Though a dermatologist is the best type of doctor for spotting a melanoma, there are several other kinds of doctors who are particularly skilled at noticing suspicious spots.
Every year you should get a skin cancer screening by a dermatologist.
You may also want to ask your primary care physician to include a skin exam along with the other basics of your annual physical.
However, there are other kinds of doctors who – due to the nature of their practice – are particularly skilled at visually detecting a suspicious looking spot or lesion on a patient.
“Your eye doctor, dentist and GYN can help monitor for moles in hard to see areas,” says Adam J. Mamelak, MD, a board certified dermatologist and founder of Sanova Dermatology in Austin, TX.
The Eye Doctor
An ophthalmologist – even an optometrist – can spot a suspicious growth in areas about the eye that you would not think to check for melanoma.
For example, do you ever check under your lower eyelid? Yes, melanoma can grow there, even though it gets no sun.
Melanoma can grow in body parts that are as dark as a cave.
Beneath your upper eyelid is also a possible location.
Though melanoma in these locations is extremely rare, you may as well ask your eye doctor to check them once a year, or at least, whenever you get your eyes examined.
Moles can also grow in the back of an eye, not visible to you, but visible to an eye doctor through special equipment. Ask him if he sees any moles there. A mole in this location is called a choroidal nevus.
These “eye freckles” may need to be tracked, just like any other mole on your body, as part of your melanoma screening regimen.
Finally, melanoma can occur in the pupil, iris and white of your eye. An ophthalmologist or optometrist should notice any abnormal looking growths in these areas, but it never hurts to ask him to check for such.
“As part of dental assessment, dentists check inside the mouth and around the jaw, face and neck regions,” says Brijesh Chandwani, DMD, BDS, Diplomate, American Board of Orofacial Pain, with Connecticut & NY TMJ.
“While dentists do not assess the neck and face as thoroughly as an oncologist or an ENT physician, they are well-equipped to screen for abnormality.
“When it comes to inside the mouth, dentists do a very thorough evaluation including any abnormal moles or white spots.
“Melanoma within the mouth are very rare, but I have referred about two patients in the last year for further assessment from ENT physician (only to find out that both were benign presentation).”
A dentist gets a very up-close look at every patient’s face, neck and under their chin.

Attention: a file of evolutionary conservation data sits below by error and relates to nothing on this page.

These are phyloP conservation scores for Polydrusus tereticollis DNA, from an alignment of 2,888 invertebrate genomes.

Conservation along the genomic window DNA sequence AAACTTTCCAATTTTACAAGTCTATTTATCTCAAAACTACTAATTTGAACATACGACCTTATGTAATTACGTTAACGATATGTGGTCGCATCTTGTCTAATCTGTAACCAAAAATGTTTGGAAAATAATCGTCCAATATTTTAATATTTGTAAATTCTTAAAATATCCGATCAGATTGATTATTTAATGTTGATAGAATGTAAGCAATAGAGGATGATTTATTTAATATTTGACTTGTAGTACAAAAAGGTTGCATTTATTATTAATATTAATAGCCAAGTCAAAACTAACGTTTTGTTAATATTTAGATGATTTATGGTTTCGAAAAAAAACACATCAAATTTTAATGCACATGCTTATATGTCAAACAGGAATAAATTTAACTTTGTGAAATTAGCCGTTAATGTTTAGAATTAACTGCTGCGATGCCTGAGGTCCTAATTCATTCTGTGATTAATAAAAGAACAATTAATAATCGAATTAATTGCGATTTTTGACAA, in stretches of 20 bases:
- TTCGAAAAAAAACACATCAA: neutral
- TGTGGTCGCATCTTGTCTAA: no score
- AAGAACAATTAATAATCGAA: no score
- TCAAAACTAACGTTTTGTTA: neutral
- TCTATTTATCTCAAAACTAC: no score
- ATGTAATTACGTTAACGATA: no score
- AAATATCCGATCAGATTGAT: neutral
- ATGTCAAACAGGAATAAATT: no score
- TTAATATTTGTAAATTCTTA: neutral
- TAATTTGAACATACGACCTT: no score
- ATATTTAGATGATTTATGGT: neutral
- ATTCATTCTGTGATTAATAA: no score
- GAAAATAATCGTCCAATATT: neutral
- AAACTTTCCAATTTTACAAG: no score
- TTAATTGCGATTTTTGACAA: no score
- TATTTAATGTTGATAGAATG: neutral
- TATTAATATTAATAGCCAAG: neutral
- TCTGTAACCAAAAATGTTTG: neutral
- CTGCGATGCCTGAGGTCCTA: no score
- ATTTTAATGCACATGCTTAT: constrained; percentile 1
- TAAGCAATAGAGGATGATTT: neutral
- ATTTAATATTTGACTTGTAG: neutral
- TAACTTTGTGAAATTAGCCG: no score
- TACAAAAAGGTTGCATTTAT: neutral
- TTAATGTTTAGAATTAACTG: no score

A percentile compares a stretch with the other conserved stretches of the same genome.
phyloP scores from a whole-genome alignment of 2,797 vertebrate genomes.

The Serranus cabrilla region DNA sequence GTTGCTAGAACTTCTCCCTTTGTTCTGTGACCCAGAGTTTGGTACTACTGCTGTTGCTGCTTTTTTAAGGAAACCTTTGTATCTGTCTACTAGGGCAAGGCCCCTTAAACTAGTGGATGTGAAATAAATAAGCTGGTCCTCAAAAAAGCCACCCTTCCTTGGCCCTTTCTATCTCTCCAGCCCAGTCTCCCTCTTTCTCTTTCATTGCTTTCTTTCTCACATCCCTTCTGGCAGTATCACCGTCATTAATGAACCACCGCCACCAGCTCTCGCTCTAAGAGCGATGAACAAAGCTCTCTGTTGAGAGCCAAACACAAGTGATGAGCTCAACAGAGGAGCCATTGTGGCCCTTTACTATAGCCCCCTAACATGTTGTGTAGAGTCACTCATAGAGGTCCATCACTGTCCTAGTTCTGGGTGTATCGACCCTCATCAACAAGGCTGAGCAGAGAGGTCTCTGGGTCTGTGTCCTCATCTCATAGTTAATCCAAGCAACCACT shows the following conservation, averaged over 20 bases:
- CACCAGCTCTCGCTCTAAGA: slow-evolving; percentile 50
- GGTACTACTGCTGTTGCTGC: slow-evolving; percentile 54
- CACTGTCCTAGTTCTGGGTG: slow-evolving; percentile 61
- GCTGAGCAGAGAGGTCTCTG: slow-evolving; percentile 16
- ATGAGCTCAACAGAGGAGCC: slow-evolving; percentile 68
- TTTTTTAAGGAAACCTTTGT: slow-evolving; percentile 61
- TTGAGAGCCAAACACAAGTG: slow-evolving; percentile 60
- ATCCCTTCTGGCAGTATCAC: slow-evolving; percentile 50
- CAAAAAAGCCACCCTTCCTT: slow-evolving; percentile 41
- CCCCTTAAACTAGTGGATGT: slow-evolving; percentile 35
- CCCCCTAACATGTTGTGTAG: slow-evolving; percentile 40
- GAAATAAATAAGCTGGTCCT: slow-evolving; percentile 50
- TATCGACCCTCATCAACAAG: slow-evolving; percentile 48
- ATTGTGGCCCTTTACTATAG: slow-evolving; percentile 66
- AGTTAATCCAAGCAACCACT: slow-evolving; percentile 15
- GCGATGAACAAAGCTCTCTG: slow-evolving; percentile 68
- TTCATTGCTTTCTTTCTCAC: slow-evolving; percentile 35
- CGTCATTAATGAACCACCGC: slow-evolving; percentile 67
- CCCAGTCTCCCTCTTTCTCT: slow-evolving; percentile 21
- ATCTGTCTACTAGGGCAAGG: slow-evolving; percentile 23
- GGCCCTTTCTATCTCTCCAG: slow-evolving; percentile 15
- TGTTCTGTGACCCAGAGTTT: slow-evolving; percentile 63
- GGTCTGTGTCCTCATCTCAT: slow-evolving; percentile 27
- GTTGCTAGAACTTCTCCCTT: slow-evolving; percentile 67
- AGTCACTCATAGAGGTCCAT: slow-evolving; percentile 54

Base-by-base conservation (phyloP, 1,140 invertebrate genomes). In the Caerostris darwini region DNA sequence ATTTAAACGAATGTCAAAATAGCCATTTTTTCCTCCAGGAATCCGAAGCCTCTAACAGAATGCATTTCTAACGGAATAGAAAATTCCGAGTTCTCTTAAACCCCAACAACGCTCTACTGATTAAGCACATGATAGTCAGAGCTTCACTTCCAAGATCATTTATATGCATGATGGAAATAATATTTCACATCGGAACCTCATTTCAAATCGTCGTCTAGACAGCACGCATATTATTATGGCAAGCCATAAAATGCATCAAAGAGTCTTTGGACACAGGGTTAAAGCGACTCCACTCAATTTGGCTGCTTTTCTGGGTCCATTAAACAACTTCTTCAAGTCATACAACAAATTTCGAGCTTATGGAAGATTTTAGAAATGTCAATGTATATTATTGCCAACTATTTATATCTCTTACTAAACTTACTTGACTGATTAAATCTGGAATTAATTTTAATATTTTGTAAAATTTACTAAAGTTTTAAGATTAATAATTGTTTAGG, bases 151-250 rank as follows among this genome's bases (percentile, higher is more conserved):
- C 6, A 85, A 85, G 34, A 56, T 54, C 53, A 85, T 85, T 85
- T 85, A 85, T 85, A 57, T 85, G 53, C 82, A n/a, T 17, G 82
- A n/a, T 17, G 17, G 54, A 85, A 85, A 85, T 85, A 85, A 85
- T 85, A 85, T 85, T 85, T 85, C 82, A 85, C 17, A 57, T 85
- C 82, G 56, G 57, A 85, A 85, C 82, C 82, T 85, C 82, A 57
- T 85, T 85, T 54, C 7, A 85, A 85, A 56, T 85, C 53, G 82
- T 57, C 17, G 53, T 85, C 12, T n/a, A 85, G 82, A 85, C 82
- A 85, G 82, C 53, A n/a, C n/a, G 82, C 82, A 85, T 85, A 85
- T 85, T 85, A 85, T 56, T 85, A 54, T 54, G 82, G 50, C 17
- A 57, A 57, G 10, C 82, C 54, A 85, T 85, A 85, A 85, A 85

If there’s a melanoma or other type of skin cancer growing there, a dentist will invariably notice it.
Though all dentists are trained to notice suspicious growths inside the mouth, and can’t help but notice them on the face, lips and neck, a dentist can’t put these skills to use if you neglect to see a dentist due to anxiety, embarrassment over your teeth or lack of insurance.
Don’t wait till you have a toothache or pain when chewing to see a dentist. Melanoma screening is one more great reason to visit the dentist twice a year.
Melanoma is so ruthless it can even grow in the genital area – not just externally but even internally – though these locations are exceedingly rare.
Many women don’t get yearly gynecological exams, either due to the discomfort, embarrassment over their body weight, lack of insurance or not remembering to do so.
If you’ve been putting off seeing an OBGYN for any of these reasons, you now have a new reason to go: melanoma screening.
The same principle applies to men and a yearly urological exam.
An ear, nose and throat physician will notice abnormal growths inside the mouth, inside the nose and externally around these regions including the neck.
Though you may not be seeing an ENT doctor every year for mere routine screenings for general otolaryngology health, it’s nice to know that if you do ever see one for any reason, he or she will be able to spot what could be a melanoma.
Can these other kinds of doctors diagnose melanoma?
Though some types of doctors other than dermatologists are particularly skilled at detecting a suspicious mole or lesion, they can only point out the suspicious growth to their patient and strongly recommend that they see a dermatologist.
A dermatologist will then determine if the spot should be biopsied. And only a biopsy can yield an official diagnosis of melanoma.
Dr. Mamelak focuses on the full breadth of dermatologic care, from cosmetic skin solutions to advanced skin cancer removal. He’s founder of the Austin Mohs Surgery Center, which is dedicated to the treatment and management of skin cancer.
Dr. Chandwani has 10+ years of experience focusing on TMJ disorders and sleep disorders.
Lorra Garrick has been covering medical, fitness and cybersecurity topics for many years, having written thousands of articles for print magazines and websites, including as a ghostwriter. She’s also a former ACE-certified personal trainer.